The BDS Course Regulations 2007 (with Amendments) identifies that one of the components of the undergraduate dental course is training on general medicine and general surgery in order to provide the graduate sufficient knowledge on human diseases and its manifestations w.r.t. practice of dentistry (Dental Council of India). It also recognizes the need for the dental graduate to understand the relationship between oral and other systematic diseases. The syllabus of study mentions that training in behavioural sciences should be integrated with all departments of Dentistry, Medicine, Pharmacology, Physiology. and Biochemistry. It touches upon management of dental problems in case of medically compromised patients such as with hypertension or diabetes. The dental internship curriculum provides scope of providing exposure to the student to a functioning healthcare team including multipurpose workers, health educators, and others.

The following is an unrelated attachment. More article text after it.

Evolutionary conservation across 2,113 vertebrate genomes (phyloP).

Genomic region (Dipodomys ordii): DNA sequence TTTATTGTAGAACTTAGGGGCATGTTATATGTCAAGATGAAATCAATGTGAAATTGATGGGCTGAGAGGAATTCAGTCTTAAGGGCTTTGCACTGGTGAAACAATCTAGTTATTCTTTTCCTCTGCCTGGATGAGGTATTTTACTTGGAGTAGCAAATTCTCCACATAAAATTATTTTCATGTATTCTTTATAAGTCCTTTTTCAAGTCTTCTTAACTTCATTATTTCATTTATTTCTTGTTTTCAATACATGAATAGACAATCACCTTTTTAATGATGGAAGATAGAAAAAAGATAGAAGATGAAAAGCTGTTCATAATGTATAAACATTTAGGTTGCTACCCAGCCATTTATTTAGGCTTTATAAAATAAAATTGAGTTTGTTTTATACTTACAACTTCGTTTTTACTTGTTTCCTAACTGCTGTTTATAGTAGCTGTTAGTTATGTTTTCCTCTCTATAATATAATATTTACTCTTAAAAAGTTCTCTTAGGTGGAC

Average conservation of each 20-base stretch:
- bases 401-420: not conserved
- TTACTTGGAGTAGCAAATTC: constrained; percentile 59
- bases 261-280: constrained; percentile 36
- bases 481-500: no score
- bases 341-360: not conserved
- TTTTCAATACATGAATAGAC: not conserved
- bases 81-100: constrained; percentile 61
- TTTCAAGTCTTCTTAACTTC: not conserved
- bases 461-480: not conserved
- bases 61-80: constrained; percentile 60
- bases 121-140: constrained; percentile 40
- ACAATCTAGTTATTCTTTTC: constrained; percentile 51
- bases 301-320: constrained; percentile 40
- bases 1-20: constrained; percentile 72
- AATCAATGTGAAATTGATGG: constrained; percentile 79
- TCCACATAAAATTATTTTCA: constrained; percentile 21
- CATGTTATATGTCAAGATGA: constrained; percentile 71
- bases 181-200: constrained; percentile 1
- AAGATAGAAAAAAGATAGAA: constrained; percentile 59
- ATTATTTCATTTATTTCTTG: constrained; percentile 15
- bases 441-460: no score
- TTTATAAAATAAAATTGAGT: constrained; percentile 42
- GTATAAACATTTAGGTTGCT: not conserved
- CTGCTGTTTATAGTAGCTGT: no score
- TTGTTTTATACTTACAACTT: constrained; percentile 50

The MOHFW in 2017 released a Model Curriculum Handbook of Physiotherapy with an aim to reduce variations across different courses of physiotherapy study, and to provide a national standard which can be followed (Ministry of Health and Family Welfare, Government of India). Like in cases of other disciplines, the MoHFW also recognizes the development of skill and competency based curriculum for physiotherapy education. It prioritizes team-based provision of healthcare services where healthcare workers work in collaborations within and across settings.

Postgraduate Curriculum

We also assessed the post graduate syllabi offered in disciplines of medicine, nursing, dentistry and physiotherapy. In the medicine discipline, curricula for 29 subjects under MD, six subjects under MS were analysed (National Medical Commission). Some of the common features that were found to encourage inter-professional engagement under these subjects are discussed below: